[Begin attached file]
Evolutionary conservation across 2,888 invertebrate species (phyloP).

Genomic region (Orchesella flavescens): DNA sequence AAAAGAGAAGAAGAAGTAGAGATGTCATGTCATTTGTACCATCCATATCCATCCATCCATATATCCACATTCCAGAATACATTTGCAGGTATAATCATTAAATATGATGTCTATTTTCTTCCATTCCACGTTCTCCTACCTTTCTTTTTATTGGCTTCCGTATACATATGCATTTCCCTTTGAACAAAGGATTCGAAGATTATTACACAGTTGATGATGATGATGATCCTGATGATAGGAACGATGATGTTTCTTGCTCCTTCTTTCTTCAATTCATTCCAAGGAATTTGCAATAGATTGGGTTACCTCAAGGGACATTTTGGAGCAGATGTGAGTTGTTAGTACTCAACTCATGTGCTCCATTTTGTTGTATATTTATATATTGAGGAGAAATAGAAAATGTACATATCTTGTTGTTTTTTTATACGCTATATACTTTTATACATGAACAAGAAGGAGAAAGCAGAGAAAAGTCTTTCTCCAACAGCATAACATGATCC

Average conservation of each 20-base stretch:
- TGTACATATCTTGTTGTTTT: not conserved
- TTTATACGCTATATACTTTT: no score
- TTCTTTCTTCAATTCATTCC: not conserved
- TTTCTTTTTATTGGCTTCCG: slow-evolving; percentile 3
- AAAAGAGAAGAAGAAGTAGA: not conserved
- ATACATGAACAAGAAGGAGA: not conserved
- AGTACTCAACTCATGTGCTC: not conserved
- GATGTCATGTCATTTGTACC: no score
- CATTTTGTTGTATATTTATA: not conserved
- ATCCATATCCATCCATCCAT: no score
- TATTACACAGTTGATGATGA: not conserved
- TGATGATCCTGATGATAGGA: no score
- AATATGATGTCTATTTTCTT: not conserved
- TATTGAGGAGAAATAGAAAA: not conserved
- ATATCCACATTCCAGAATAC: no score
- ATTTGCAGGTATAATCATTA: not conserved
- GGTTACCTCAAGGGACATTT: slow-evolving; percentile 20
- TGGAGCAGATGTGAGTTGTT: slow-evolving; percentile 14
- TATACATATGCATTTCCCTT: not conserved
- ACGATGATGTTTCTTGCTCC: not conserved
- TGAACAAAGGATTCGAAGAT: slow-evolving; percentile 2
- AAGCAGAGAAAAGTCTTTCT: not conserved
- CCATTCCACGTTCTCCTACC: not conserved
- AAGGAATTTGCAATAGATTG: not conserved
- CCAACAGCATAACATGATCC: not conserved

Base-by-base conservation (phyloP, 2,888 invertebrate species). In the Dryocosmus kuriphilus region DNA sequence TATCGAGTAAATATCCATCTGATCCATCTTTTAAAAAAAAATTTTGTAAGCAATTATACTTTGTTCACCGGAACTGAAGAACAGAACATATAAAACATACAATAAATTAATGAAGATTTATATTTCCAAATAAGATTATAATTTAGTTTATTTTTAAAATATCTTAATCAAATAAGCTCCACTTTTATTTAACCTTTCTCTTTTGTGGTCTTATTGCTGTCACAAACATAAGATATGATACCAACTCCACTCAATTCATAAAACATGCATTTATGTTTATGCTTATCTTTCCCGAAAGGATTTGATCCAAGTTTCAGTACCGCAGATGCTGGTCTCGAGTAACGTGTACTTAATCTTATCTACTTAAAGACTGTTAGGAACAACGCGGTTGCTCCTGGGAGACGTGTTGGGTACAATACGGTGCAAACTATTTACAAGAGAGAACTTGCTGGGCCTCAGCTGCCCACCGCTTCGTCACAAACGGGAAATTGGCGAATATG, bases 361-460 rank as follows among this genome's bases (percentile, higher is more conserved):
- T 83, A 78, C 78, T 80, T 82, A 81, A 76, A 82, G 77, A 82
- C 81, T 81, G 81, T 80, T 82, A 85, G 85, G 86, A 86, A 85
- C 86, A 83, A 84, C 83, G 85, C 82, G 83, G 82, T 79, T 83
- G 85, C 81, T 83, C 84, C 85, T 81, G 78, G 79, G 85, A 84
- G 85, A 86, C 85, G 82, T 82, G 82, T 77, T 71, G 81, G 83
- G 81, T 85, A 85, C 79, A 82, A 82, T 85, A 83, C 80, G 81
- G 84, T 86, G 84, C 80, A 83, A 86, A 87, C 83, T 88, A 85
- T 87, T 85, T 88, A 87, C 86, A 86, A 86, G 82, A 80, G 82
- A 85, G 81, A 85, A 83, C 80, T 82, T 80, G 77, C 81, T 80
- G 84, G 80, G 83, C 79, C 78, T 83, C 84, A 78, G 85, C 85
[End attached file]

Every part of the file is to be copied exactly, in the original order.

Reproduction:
Evolutionary conservation across 2,888 invertebrate species (phyloP).

Genomic region (Orchesella flavescens): DNA sequence AAAAGAGAAGAAGAAGTAGAGATGTCATGTCATTTGTACCATCCATATCCATCCATCCATATATCCACATTCCAGAATACATTTGCAGGTATAATCATTAAATATGATGTCTATTTTCTTCCATTCCACGTTCTCCTACCTTTCTTTTTATTGGCTTCCGTATACATATGCATTTCCCTTTGAACAAAGGATTCGAAGATTATTACACAGTTGATGATGATGATGATCCTGATGATAGGAACGATGATGTTTCTTGCTCCTTCTTTCTTCAATTCATTCCAAGGAATTTGCAATAGATTGGGTTACCTCAAGGGACATTTTGGAGCAGATGTGAGTTGTTAGTACTCAACTCATGTGCTCCATTTTGTTGTATATTTATATATTGAGGAGAAATAGAAAATGTACATATCTTGTTGTTTTTTTATACGCTATATACTTTTATACATGAACAAGAAGGAGAAAGCAGAGAAAAGTCTTTCTCCAACAGCATAACATGATCC

Average conservation of each 20-base stretch:
- TGTACATATCTTGTTGTTTT: not conserved
- TTTATACGCTATATACTTTT: no score
- TTCTTTCTTCAATTCATTCC: not conserved
- TTTCTTTTTATTGGCTTCCG: slow-evolving; percentile 3
- AAAAGAGAAGAAGAAGTAGA: not conserved
- ATACATGAACAAGAAGGAGA: not conserved
- AGTACTCAACTCATGTGCTC: not conserved
- GATGTCATGTCATTTGTACC: no score
- CATTTTGTTGTATATTTATA: not conserved
- ATCCATATCCATCCATCCAT: no score
- TATTACACAGTTGATGATGA: not conserved
- TGATGATCCTGATGATAGGA: no score
- AATATGATGTCTATTTTCTT: not conserved
- TATTGAGGAGAAATAGAAAA: not conserved
- ATATCCACATTCCAGAATAC: no score
- ATTTGCAGGTATAATCATTA: not conserved
- GGTTACCTCAAGGGACATTT: slow-evolving; percentile 20
- TGGAGCAGATGTGAGTTGTT: slow-evolving; percentile 14
- TATACATATGCATTTCCCTT: not conserved
- ACGATGATGTTTCTTGCTCC: not conserved
- TGAACAAAGGATTCGAAGAT: slow-evolving; percentile 2
- AAGCAGAGAAAAGTCTTTCT: not conserved
- CCATTCCACGTTCTCCTACC: not conserved
- AAGGAATTTGCAATAGATTG: not conserved
- CCAACAGCATAACATGATCC: not conserved

Base-by-base conservation (phyloP, 2,888 invertebrate species). In the Dryocosmus kuriphilus region DNA sequence TATCGAGTAAATATCCATCTGATCCATCTTTTAAAAAAAAATTTTGTAAGCAATTATACTTTGTTCACCGGAACTGAAGAACAGAACATATAAAACATACAATAAATTAATGAAGATTTATATTTCCAAATAAGATTATAATTTAGTTTATTTTTAAAATATCTTAATCAAATAAGCTCCACTTTTATTTAACCTTTCTCTTTTGTGGTCTTATTGCTGTCACAAACATAAGATATGATACCAACTCCACTCAATTCATAAAACATGCATTTATGTTTATGCTTATCTTTCCCGAAAGGATTTGATCCAAGTTTCAGTACCGCAGATGCTGGTCTCGAGTAACGTGTACTTAATCTTATCTACTTAAAGACTGTTAGGAACAACGCGGTTGCTCCTGGGAGACGTGTTGGGTACAATACGGTGCAAACTATTTACAAGAGAGAACTTGCTGGGCCTCAGCTGCCCACCGCTTCGTCACAAACGGGAAATTGGCGAATATG, bases 361-460 rank as follows among this genome's bases (percentile, higher is more conserved):
- T 83, A 78, C 78, T 80, T 82, A 81, A 76, A 82, G 77, A 82
- C 81, T 81, G 81, T 80, T 82, A 85, G 85, G 86, A 86, A 85
- C 86, A 83, A 84, C 83, G 85, C 82, G 83, G 82, T 79, T 83
- G 85, C 81, T 83, C 84, C 85, T 81, G 78, G 79, G 85, A 84
- G 85, A 86, C 85, G 82, T 82, G 82, T 77, T 71, G 81, G 83
- G 81, T 85, A 85, C 79, A 82, A 82, T 85, A 83, C 80, G 81
- G 84, T 86, G 84, C 80, A 83, A 86, A 87, C 83, T 88, A 85
- T 87, T 85, T 88, A 87, C 86, A 86, A 86, G 82, A 80, G 82
- A 85, G 81, A 85, A 83, C 80, T 82, T 80, G 77, C 81, T 80
- G 84, G 80, G 83, C 79, C 78, T 83, C 84, A 78, G 85, C 85